23 Apr Divine Appointments
“Then he prayed, ‘Lord, God of my master Abraham, make me successful today, and show kindness to my master Abraham. See, I am standing beside this spring, and the daughters of the townspeople are coming out to draw water. May it be that when I say to a young woman, ‘Please let down your jar that I may have a drink,’ and she says, ‘Drink, and I’ll water your camels too’—let her be the one you have chosen for your servant Isaac. By this I will know that you have shown kindness to my master’” (Genesis 24:12-14).
Abraham’s servant faced a challenging assignment to find a bride for Isaac. His instructions were clear—don’t look among the Canaanites, but only among Abraham’s relatives. So, he traveled to Abraham’s native land and stopped at the well outside of Nahor. Many daughters of the townspeople were coming to draw water, but how could he identify the right one? Four applications emerge about finding new donors.
Finding a bride was a little like looking for a needle in a haystack. Identifying new donors seems similar. Consider scanning your donor database with an asset screening service to identify hidden major donors. It compares your donors with public information to identify those with capacity. Another effective way to discover new prospects is by word of mouth. Encourage your board members to network within their circles of influence.
Abraham’s servant loaded up ten camels with gifts and traveled more than 450 miles to find the right person. It was worth the effort. He walked by many wells until he found one with the best prospects. Non-Christians might give to your ministry because they have similar values, but you must find your main support among God’s people. John writes about missionaries of his day, “For they are traveling for the Lord, and they accept nothing from people who are not believers” (3 John 1:7 NLT).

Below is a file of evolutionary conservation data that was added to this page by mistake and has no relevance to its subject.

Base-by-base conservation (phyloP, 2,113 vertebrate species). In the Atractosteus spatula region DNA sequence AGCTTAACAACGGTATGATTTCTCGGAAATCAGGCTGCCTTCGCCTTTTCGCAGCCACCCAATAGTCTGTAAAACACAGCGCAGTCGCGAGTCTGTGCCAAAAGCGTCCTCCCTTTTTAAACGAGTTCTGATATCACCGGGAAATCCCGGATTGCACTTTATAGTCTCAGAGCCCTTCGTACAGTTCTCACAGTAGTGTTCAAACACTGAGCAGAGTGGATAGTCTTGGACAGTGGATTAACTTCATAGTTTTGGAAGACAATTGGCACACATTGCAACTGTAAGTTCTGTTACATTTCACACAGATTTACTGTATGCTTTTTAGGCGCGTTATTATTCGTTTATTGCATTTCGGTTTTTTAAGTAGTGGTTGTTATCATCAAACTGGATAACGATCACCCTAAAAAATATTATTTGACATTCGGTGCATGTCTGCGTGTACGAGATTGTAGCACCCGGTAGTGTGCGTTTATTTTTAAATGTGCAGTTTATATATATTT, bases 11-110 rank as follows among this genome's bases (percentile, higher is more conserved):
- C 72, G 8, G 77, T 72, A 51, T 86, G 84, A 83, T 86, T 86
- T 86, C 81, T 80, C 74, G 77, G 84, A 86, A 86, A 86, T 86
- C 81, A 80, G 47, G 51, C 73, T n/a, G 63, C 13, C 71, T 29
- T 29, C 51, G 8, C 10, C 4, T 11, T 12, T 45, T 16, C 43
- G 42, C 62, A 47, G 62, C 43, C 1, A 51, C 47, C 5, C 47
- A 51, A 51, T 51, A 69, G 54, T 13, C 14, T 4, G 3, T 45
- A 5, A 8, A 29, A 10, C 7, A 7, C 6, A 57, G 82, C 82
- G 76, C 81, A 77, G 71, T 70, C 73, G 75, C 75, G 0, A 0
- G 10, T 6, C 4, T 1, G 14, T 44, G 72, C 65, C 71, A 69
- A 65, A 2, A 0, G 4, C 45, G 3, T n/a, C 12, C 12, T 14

Prayer is key to finding your next major donor. The servant knew he would only be successful with God’s intervention. He prayed three requests: (1) for success—not for his own glory—but to serve Abraham, (2) for God to schedule a divine appointment, and (3) for this young woman to go above and beyond to fulfill his request. There are no coincidences. God opens incredible doors if you ask.
When the servant arrived in Nahor, he parked his camels “near the well outside the town; it was toward evening, the time the women go out to draw water” (Gen 24:11). He went to the right place at the right time to look for the right person and prayed. Before he finished praying Rebekah showed up with her jar; he ran to her and asked for a drink. Here’s a great fundraising principle: God will lead you to the right donors, but you must ask for their help. Start your relationship by asking for a small gift.
Think About This: As you review your donor list, ask God for success, open hearts, and a generous response. Then go the well, ask, and listen for opportunities.
Response: Lord, please lead me to the right prospective donor at the right time. Give me boldness to ask.
Ron Haas has served the Lord as a pastor, the vice president of advancement of a Bible college, a Christian foundation director, a board member and a fundraising consultant. He’s authored three books: Ask for a Fish – Bold Faith-Based Fundraising, Simply Share – Bold, Grace-Based Giving, and Keep on Asking – Bold, Spirit-Led Fundraising. He regularly presents fundraising workshops at ministry conferences and has written fundraising articles for Christian Leadership Alliance’s Outcomes magazine.